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The History of the High Wood Battle 1916
Copyright 2014 - www.highwood2016.co.uk - CLCGB is a charity registered with the Charities Commission (registered number276821), and a company limited by guarantee (company number 139596).

Why is High Wood Battle important to us?

The attack on High Wood on 15th July 1916 was a significant event in the Church Lads’ Brigade war history because the battalion suffered heavy loses amounting to more than half of its establishment.

The real name of High Wood, as used before the War and as marked on French maps today, is Bois des Fourcaux, relating pitchforks. The name 'High Wood' probably derives from the fact that the wood was at the top of a slope on slightly higher ground. In fact, the elevation is not that great, but in a relatively flat landscape, improved vision was therefore a tremendous advantage. The Germans held it in July 1916, and they were not about to give up these advantages lightly. High Wood is not large, but was of tremendous significance during the Battle of the Somme. The Wood was first attacked on 14th July, 1916, but the British were unable to take it.

High Wood was the last of the major woods in the Somme offensive of 1916 to be captured by the British. The fighting in Mametz Wood was grim, and in Delville Wood it was hellish, but they eventually fell, as did Trones Wood. Despite a whole series of attacks spanning two months, High Wood held out until 15th September 1916. It was never fully cleared after the war, and it is estimated that the remains of around 8000 soldiers, British and German, still lie today in High Wood.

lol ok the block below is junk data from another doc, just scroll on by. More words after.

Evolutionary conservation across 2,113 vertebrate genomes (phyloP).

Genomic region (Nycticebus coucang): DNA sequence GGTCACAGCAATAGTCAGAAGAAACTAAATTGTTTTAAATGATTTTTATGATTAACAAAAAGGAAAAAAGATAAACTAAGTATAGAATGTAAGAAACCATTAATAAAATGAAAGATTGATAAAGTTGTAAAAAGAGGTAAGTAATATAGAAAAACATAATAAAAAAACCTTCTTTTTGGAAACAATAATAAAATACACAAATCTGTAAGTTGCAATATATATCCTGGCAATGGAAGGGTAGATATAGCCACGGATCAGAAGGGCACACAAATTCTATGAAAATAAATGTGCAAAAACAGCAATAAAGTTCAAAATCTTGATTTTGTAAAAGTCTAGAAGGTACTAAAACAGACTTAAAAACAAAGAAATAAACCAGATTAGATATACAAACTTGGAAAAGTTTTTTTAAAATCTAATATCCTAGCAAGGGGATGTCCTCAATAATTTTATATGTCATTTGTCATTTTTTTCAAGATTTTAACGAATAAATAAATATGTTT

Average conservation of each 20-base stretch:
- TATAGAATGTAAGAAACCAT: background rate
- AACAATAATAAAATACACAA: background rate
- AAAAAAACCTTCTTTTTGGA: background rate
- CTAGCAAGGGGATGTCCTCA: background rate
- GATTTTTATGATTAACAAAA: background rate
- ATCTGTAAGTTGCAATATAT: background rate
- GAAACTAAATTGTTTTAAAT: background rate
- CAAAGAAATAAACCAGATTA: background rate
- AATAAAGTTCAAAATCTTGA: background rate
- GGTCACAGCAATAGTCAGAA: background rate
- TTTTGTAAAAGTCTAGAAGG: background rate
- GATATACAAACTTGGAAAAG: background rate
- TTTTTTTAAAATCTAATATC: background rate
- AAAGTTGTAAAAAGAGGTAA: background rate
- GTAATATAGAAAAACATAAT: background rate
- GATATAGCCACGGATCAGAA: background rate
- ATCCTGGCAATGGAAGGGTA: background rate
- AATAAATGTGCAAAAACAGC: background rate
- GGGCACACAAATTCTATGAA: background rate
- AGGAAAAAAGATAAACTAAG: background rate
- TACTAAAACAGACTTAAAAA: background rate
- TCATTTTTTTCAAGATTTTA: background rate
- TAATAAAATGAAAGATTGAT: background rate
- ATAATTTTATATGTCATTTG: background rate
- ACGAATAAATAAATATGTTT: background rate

Unlike other periods, there is no single clear casualty entry in the 16th KRRC war diary for the action at High Wood. Even the strength return sent to HQ on 21st July may be misleading, as it's not clear if this includes the draft of 79 Other Ranks that joined on the 18th. But this return shows the scale of loss, it is just 6 officers out of 27 and 214 other ranks out of 877. The war diary entry for the 24th July remarks upon the loss of Non Commissioned Officers which were reduced to just 1 sergeant and 7 corporals. Like so many other “New Army” battalions on the Somme, who were a year or more in the making, the 16th KRRC was decimated in a single day.

Information compiled and written by High Wood 2016 History group.

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